The use of the term ‘innovation’ is getting pretty worked up lately. In fact, almost every healthcare entity whether health plan, health system, IDN or even ‘mature ACO’ (morphed from an IPA or risk bearing PHO “chassis” or “carcass” as the case may be) seem to have anointed a ‘CIO’ as in ‘chief innovation officer’to steward the critical transformation from volume-to-value during a yet to be determined period of conflicting if not schizophrenic incentives coupled with its legacy cultural inertia.
In fact some institutions via branded ‘Centers for Innovation or Transformation‘ have made substantial investments in people and infrastructure (“bricks, sticks and platforms”) as well as the promise of the essential ‘firewall inoculation’ and separation from the ‘mother-house’ to catalyze the required re-engineering during a likely period of cannibalization of traditional revenue streams.
So the ancient Chinese curse (paraphrased below) most likely applies here:
..we live in ‘interesting times’ with both ‘danger and opportunity’ before us.
For those tasked with this challenge and fortunate enough to participate in conferences (Health 2.0, Exponential Medicine, Health Datapalooza, TEDMED to name a few of the trophy organizers) at the disruptive and transformational tip of the spear, the nature of the challenge including opportunities to meet and leverage connections of like minded and focus colleagues is a distinct strategic advantage.Continue reading…
Early this week Greg Masters and Pat Salber chatted with me for a fun convo about EMRs, NOLA, HIMSS, and alot more. It’s part of their overall series for the HIBCtv (Health Innovation Broadcast Network Consortium). And be warned they are giving me keys to the car for 90 minutes at HIMSS next Weds! You should be able to click on the player above to hear. If not click to this.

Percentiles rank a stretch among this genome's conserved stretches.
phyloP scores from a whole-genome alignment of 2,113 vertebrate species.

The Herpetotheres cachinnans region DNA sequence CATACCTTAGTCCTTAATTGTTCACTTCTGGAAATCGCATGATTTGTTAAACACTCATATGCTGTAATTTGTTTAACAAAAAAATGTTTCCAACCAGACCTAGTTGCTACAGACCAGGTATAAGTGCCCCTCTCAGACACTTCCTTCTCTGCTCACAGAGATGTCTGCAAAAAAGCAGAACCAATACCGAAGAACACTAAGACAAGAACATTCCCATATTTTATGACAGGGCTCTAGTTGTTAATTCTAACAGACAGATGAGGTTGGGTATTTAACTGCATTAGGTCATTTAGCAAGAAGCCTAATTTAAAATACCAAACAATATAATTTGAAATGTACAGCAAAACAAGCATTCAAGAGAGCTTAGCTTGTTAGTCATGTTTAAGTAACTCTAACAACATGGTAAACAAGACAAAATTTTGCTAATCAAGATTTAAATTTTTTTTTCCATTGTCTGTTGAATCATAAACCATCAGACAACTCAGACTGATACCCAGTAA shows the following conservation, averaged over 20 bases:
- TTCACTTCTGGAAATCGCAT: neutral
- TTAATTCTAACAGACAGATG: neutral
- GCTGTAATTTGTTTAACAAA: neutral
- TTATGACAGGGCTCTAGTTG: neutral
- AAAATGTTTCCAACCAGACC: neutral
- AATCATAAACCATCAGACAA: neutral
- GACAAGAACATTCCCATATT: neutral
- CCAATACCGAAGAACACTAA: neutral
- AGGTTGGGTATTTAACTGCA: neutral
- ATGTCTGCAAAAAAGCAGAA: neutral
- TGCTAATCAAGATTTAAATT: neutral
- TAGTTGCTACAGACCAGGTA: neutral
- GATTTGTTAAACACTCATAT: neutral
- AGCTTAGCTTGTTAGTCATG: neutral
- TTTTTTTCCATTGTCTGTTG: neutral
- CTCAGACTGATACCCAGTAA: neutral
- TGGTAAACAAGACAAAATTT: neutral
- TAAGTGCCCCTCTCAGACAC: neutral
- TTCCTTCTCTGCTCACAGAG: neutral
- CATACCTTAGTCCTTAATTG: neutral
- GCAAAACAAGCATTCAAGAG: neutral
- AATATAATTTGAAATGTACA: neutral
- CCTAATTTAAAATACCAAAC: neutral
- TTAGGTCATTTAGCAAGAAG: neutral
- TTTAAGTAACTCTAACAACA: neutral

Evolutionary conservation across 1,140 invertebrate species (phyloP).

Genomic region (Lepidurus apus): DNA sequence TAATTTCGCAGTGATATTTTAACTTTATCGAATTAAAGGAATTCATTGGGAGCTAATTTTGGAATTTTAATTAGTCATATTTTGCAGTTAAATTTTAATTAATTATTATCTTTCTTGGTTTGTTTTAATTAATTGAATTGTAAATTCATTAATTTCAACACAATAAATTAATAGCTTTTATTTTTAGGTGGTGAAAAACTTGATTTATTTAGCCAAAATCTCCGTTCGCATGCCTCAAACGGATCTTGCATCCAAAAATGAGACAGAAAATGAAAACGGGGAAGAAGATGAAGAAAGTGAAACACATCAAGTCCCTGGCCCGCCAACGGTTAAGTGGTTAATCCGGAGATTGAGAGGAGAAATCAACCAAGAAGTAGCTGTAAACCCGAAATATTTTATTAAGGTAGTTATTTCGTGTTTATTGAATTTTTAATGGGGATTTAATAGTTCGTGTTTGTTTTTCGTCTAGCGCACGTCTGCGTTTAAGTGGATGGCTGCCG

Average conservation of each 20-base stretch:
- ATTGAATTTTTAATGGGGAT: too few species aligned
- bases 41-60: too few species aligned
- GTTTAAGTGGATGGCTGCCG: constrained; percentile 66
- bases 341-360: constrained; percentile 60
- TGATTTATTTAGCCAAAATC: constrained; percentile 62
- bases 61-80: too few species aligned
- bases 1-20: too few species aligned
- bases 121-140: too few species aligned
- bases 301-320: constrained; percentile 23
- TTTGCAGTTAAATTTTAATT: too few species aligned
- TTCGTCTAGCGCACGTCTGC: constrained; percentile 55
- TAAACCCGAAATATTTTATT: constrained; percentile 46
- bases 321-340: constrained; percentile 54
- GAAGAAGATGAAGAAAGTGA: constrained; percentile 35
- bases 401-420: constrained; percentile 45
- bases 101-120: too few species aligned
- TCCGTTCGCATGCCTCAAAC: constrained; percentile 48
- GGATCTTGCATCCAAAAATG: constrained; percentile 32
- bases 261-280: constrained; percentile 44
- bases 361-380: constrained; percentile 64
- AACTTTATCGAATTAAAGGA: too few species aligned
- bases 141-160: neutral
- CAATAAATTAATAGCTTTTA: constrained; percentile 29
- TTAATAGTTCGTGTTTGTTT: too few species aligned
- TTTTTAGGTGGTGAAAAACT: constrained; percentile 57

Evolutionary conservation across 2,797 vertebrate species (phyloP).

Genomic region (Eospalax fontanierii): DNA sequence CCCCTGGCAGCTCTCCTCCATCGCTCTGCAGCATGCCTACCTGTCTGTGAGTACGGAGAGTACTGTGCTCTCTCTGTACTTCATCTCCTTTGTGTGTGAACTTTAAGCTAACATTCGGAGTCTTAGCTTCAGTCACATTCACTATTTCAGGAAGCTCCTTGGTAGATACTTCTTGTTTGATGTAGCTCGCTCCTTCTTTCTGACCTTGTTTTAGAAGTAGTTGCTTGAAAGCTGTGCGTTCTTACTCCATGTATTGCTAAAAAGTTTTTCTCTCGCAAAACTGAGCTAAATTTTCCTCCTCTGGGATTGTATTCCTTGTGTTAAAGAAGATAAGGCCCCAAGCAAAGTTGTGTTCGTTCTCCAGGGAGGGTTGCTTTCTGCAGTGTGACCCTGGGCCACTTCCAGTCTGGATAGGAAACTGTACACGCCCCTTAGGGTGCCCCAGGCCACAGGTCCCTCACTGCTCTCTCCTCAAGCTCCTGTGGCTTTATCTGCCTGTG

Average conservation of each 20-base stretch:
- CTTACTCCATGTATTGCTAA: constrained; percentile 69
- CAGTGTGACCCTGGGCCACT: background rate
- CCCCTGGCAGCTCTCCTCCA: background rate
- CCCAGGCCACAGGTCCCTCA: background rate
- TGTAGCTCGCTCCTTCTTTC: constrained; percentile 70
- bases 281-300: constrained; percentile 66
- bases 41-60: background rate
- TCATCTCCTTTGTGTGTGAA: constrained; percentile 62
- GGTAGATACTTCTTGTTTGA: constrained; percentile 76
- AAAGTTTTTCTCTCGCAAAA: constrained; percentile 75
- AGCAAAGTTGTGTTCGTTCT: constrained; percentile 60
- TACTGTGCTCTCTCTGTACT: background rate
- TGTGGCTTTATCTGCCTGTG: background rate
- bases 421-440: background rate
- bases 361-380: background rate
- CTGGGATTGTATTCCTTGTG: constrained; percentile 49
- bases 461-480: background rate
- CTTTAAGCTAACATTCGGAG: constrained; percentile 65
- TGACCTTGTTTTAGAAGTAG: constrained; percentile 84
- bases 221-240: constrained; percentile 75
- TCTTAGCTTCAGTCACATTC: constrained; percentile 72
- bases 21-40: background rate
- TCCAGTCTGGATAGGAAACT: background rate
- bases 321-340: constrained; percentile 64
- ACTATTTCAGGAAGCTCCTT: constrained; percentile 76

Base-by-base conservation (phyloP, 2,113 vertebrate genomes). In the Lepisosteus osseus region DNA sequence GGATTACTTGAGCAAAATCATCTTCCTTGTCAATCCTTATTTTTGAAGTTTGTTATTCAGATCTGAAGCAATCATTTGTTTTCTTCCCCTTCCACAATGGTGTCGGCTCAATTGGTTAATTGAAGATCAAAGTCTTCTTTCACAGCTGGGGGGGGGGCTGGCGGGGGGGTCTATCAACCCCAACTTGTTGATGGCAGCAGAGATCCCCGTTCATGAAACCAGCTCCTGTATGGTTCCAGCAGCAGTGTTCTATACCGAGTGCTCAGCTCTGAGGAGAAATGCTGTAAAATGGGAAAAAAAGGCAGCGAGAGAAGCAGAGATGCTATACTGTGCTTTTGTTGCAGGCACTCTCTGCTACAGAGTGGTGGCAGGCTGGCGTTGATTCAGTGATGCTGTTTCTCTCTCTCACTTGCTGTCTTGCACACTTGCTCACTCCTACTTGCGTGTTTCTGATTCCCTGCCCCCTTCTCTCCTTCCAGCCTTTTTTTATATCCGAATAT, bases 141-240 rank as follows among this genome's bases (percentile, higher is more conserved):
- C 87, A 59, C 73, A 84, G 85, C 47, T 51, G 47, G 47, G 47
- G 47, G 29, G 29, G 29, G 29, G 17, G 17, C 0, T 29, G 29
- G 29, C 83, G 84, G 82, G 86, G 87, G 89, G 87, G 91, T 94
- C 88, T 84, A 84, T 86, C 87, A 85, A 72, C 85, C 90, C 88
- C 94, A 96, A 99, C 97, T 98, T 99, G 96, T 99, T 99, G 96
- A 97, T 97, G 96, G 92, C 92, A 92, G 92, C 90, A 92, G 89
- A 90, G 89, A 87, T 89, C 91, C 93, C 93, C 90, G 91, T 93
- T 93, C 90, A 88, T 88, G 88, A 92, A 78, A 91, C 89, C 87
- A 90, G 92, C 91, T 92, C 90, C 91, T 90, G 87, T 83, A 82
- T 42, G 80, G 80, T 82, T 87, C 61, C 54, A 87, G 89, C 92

This is the dumbest idea I’ve heard since “I’m going to invest all my money in Facebook’s IPO and get rich!”
Here are six reasons why:
1) You’re too late. Health insurance was an attractive and profitable business in the 00s, but after passage of the Accountable Care Act it’s been commoditized.
First, the health plan business model of the past decade is dead. That model was — “Avoid and shed risk” — or more simply, avoid insuring people who are already sick (preexisting conditions) and get rid of people who become sick (rescissions). Under the ACA, health insurers must take all comers and they can rescind policies only for fraud or intentional misrepresentation.
Second, the ACA institutes medical loss ratio restrictions on health insurers. Depending the the type of plan, insurers now must spend at least 80-85% of premium dollars on paying medical claims; if they spend less, they must return these “excess profits” as rebates to customers. As a result, health insurance has become a highly regulated quasi public utility.
This is why you see health plan CEOs like Mark Bertolini of Aetna declaring “Health insurers face extinction”. The old health insurance model is on a burning platform, and health plans are reformulating themselves as companies involved in health IT, analytics, data mining, etc.
2) You have bigger fish to fry. Focus on developing accountable care capabilities. The AHA estimated that hospitals will need to spend $11-25 million to develop an ACO. Get going. Continue reading…